Closed petition Ban the shooting of badgers immediately
Shooting of Badgers is licensed by Natural England as part of the DEFRA Badger cull. 24,000+ Badgers were shot in 2019.
Shooting is poorly monitored and Wild Justice believes it has never met the animal welfare standards recommended by a 2014 Independent Expert Panel, whose recommendations were accepted by DEFRA. This method of culling is inhumane and should be banned immediately.
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This response was given on 12 October 2020
Natural England carries out compliance monitoring and ensures that each cull company has suitable arrangements and plans in place to carry out an operation that is safe, effective and humane.
Read the response in full
Bovine TB (bTB) is one of the most difficult and intractable animal health challenges that England faces today. Around 30,000 cattle are slaughtered annually due to infection. Our cattle breeders suffer the loss of prize-winning animals and valued herds and this loss creates considerable trauma in the farming industry. It is important to bear in mind that, if left unchecked, bTB could pose an increased risk to animal and human health. It is a particular threat to the dairy and beef industries, which form part of an agri-food sector that contributes billions of pounds to the UK economy each year.
Our 25-year strategy to eradicate bTB in England is founded in science. It applies the lessons learnt from previous attempts to control the disease, as well as drawing evidence from other countries, trial work conducted in the UK during the 1970s and, more recently, the Randomised Badger Culling Trial conducted between 1998 and 2007.
Since the initial badger culls in 2013, a policy of badger control has been rolled out to other parts of the High-Risk Area (HRA) in the south-west and west of England. As of the end of 2019, 57% of the HRA is now subject to a licensed cull of badgers. This policy is starting to yield results. The latest peer-reviewed epidemiological analysis has shown that the incidence of the disease in the first cull areas of Somerset and Gloucester fell substantially, by 37% and 66% respectively relative to comparison areas.
The Secretary of State for Environment, Food and Rural Affairs entered into an agreement with Natural England (NE) in October 2006 under the Natural Environment and Rural Communities Act 2006 authorising it to perform specified wildlife licensing functions, including those under the Wildlife and Countryside Act 1981 and the Protection of Badgers Act 1992. NE is therefore responsible for granting, modifying or revoking badger control licences under the 1992 Act.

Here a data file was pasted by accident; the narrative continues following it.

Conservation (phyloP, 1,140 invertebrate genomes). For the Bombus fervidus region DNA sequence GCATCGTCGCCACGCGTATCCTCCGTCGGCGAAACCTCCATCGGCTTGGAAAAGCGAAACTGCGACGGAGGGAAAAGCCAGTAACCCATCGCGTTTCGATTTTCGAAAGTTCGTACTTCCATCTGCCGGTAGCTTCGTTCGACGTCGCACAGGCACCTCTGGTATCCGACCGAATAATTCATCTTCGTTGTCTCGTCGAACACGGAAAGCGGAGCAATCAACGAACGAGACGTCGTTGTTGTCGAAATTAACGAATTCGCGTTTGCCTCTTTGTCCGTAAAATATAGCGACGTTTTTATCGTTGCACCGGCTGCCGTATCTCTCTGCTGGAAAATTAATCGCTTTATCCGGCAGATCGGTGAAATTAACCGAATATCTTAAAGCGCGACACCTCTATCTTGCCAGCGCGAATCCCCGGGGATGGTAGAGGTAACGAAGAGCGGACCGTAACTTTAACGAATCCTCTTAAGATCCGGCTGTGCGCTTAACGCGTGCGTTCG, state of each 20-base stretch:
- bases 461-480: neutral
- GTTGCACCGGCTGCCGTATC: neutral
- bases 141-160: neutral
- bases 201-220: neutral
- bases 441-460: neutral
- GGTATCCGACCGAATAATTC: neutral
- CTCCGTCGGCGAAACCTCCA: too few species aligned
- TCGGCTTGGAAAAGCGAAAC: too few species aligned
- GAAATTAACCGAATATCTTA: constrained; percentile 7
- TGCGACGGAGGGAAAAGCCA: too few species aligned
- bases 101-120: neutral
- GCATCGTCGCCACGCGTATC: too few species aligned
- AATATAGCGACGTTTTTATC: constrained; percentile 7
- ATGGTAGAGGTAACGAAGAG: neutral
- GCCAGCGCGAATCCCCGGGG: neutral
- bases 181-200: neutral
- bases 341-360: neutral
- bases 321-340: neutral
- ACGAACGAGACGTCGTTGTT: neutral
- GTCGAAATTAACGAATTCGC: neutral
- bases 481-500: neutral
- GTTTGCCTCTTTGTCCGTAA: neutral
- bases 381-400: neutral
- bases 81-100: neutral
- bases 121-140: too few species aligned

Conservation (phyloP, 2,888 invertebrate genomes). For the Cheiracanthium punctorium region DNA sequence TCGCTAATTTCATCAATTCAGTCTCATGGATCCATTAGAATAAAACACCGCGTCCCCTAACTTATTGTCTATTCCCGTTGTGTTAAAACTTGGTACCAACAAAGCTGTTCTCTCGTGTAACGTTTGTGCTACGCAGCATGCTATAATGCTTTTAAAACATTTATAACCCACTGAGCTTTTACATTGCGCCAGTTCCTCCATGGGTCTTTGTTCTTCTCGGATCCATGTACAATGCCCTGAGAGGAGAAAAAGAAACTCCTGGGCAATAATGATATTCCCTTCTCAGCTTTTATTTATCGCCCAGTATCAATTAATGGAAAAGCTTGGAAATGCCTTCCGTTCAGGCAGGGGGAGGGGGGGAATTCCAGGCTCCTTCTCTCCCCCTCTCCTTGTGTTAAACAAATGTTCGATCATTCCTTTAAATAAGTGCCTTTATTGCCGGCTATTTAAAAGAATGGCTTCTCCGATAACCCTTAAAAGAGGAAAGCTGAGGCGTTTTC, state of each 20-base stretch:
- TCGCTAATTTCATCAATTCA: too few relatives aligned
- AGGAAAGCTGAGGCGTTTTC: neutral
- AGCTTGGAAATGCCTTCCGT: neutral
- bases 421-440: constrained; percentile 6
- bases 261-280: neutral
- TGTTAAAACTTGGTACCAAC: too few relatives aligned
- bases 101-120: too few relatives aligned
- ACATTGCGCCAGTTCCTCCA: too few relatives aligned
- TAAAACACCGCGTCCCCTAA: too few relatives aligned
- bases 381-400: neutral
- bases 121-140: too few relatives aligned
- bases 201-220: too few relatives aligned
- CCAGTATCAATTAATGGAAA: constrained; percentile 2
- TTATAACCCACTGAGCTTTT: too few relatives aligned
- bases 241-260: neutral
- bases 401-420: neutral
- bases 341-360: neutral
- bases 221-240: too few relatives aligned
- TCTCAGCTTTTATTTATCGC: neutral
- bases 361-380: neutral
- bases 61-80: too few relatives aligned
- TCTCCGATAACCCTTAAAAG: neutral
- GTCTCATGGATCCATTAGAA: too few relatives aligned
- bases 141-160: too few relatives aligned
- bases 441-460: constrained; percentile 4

Natural England (NE) carries out compliance monitoring which includes observations of controlled shooting in the field, and the results are published each year on GOV.UK. All applications that are received are carefully assessed by NE to ensure that each cull company has suitable arrangements and plans in place to carry out an operation that is safe, effective and humane.
NE’s Chief Scientist advised that marksmen continued to show high levels of discipline and compliance with the Best Practice Guide in 2019. The level of accuracy of controlled shooting continued to compare favourably with the range of outcomes when other control activities, currently accepted by society, have been assessed.
However, the badger is an iconic, protected species. No one wants to cull them forever, and widespread badger culling was only ever envisaged as a phase of the strategy, not a perpetual state of affairs. Therefore, five years into the current strategy, it is appropriate to take stock and consider how our strategy might be evolved. That is why the government asked Professor Sir Charles Godfray to conduct a review, which concluded in October 2018.
The Godfray Review is clear that the evidence indicates that presence of infected badgers does pose a significant threat to local cattle herds. The review also considers that moving from lethal to non-lethal control of disease in badgers is desirable.
The Government's response to Professor Sir Charles Godfray's review noted that while it is important to retain the ability to introduce new cull zones where epidemiological evidence points to a reservoir of disease in badgers, we envisage that any remaining areas would join the current cull programme in the next few years and that the badger cull phase of the strategy would then wind down by the mid to late 2020s. This plan has not changed. It is unrealistic to switch immediately to badger vaccination, but we are already doing a great deal to make sure the transition happens. Culling would, however, remain an option thereafter where epidemiological assessment indicates that it is needed.
In July, the government announced that world-leading cattle bTB vaccination trials are set to get underway in England and Wales as a result of a major breakthrough by government scientists. These trials enable work to accelerate towards planned deployment of a cattle vaccine. While the candidate BCG vaccine will never provide full protection, it promises to be a valuable additional tool if deployed with a test to detect infected cattle among vaccinated cattle (DIVA test). Government scientists have now developed a candidate DIVA test. The government is committing the funding necessary to accelerate field trials towards the aim of securing marketing authorisations for both the vaccine and the DIVA test by 2025.
There is no single answer to tackling the scourge of bTB but by deploying a range of policy interventions, we can turn the tide on this terrible disease and achieve our long-term objective of eradicating it in England by 2038.
Department for Environment, Food and Rural Affairs